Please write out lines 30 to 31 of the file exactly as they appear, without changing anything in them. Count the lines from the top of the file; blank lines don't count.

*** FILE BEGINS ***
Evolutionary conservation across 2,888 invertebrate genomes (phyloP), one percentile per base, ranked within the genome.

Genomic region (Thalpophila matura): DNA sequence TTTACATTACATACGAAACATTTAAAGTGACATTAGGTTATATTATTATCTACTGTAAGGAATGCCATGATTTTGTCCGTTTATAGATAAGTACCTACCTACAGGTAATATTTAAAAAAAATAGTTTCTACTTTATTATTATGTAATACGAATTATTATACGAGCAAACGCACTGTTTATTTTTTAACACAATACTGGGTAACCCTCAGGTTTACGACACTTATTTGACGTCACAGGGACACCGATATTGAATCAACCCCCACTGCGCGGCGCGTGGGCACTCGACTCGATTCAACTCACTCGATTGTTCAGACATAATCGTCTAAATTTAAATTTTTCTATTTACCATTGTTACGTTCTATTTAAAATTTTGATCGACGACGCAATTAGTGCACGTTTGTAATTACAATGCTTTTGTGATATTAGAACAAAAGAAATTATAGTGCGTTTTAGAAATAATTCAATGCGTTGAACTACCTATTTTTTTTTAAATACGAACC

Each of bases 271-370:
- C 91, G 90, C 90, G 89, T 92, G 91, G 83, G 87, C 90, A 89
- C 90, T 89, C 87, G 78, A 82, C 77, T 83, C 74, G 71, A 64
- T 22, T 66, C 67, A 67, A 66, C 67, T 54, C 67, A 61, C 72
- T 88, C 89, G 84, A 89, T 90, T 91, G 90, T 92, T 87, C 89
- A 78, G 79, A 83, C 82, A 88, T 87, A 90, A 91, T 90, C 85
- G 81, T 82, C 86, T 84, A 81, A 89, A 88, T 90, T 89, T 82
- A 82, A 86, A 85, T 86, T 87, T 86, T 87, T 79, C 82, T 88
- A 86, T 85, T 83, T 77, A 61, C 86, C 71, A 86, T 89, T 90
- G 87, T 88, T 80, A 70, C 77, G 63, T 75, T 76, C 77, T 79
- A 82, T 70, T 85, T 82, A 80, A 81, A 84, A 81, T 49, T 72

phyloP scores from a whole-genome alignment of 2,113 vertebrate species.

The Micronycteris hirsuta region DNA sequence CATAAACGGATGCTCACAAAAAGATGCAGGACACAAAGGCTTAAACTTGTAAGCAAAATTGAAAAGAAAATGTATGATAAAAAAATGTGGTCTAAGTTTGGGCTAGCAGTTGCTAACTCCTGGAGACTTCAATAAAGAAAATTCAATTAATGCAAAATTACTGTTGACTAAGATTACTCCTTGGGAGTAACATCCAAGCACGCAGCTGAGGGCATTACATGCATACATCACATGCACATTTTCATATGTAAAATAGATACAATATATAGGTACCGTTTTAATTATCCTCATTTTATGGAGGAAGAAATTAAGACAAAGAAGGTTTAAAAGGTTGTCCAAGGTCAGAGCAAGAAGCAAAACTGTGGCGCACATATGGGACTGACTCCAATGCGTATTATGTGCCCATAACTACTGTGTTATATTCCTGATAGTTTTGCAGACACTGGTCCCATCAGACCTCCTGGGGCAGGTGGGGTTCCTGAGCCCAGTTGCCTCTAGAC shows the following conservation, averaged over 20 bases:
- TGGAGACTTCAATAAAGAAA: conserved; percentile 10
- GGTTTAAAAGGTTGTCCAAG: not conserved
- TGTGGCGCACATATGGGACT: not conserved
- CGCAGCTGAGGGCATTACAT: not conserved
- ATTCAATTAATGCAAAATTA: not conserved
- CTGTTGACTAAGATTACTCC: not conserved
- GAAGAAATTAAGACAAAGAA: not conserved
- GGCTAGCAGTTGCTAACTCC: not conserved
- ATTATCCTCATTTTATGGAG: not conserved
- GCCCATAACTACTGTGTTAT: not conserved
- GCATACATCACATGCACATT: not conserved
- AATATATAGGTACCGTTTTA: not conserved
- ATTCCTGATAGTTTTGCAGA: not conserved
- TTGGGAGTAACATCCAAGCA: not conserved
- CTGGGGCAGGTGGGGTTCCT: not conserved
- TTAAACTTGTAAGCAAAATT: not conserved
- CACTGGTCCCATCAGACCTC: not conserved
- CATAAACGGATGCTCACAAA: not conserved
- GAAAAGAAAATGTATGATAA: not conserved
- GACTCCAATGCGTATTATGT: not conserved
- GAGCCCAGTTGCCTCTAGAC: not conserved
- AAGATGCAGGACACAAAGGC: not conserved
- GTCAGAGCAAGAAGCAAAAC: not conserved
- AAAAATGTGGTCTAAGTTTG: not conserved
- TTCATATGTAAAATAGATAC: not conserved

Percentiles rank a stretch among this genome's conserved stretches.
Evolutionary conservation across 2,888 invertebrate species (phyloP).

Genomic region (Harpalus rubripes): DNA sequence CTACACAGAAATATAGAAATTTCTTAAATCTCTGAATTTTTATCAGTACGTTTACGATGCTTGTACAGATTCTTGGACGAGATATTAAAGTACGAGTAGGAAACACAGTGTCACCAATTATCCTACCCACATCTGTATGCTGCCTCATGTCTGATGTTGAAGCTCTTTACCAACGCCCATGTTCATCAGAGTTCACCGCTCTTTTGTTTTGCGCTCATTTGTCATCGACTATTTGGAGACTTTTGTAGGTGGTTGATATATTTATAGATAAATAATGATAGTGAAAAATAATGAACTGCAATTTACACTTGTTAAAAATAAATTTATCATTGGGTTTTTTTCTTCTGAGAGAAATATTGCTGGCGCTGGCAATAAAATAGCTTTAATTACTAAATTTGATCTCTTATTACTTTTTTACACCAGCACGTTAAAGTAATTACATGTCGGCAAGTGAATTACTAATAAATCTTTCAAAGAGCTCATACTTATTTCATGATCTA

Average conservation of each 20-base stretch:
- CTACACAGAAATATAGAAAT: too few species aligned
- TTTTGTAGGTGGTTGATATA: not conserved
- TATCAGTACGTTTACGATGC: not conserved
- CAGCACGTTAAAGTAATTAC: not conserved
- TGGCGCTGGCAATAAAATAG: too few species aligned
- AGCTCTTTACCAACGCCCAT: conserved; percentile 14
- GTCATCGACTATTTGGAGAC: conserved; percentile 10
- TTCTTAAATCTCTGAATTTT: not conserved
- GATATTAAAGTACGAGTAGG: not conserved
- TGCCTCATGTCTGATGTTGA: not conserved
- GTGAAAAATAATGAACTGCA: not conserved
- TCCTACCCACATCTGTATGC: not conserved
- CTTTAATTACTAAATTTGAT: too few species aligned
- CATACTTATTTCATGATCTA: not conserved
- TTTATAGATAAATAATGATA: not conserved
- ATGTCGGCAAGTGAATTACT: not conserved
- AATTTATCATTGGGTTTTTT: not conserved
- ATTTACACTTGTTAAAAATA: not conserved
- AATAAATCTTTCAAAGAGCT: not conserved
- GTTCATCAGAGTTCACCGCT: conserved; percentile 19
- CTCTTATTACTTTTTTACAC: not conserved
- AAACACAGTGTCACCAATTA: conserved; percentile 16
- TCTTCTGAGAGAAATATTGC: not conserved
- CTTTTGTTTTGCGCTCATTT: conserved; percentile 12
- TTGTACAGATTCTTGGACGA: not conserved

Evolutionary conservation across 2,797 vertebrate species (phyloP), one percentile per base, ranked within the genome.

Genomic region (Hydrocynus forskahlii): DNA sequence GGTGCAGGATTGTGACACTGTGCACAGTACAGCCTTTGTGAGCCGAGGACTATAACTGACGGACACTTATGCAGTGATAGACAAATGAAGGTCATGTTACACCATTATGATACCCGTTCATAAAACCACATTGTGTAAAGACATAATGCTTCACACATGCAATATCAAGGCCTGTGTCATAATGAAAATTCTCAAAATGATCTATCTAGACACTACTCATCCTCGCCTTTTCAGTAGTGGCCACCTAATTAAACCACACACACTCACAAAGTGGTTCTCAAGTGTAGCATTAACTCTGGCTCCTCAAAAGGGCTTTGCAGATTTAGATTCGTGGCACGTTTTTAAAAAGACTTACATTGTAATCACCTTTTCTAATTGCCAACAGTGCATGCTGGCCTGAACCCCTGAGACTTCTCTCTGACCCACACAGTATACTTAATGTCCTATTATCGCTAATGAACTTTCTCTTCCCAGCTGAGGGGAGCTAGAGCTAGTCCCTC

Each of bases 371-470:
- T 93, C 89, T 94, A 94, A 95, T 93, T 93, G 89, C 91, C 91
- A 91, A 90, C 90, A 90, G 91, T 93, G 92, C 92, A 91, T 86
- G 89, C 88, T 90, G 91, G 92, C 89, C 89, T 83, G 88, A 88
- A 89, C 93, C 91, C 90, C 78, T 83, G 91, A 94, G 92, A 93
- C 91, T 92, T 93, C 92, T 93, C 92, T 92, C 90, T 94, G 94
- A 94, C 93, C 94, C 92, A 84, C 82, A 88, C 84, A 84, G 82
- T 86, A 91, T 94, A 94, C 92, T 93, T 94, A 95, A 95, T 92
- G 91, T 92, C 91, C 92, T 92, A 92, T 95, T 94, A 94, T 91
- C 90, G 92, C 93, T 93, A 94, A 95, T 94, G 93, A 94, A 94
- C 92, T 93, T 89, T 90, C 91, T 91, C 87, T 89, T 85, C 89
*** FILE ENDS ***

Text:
- CTGGGGCAGGTGGGGTTCCT: not conserved
- TTAAACTTGTAAGCAAAATT: not conserved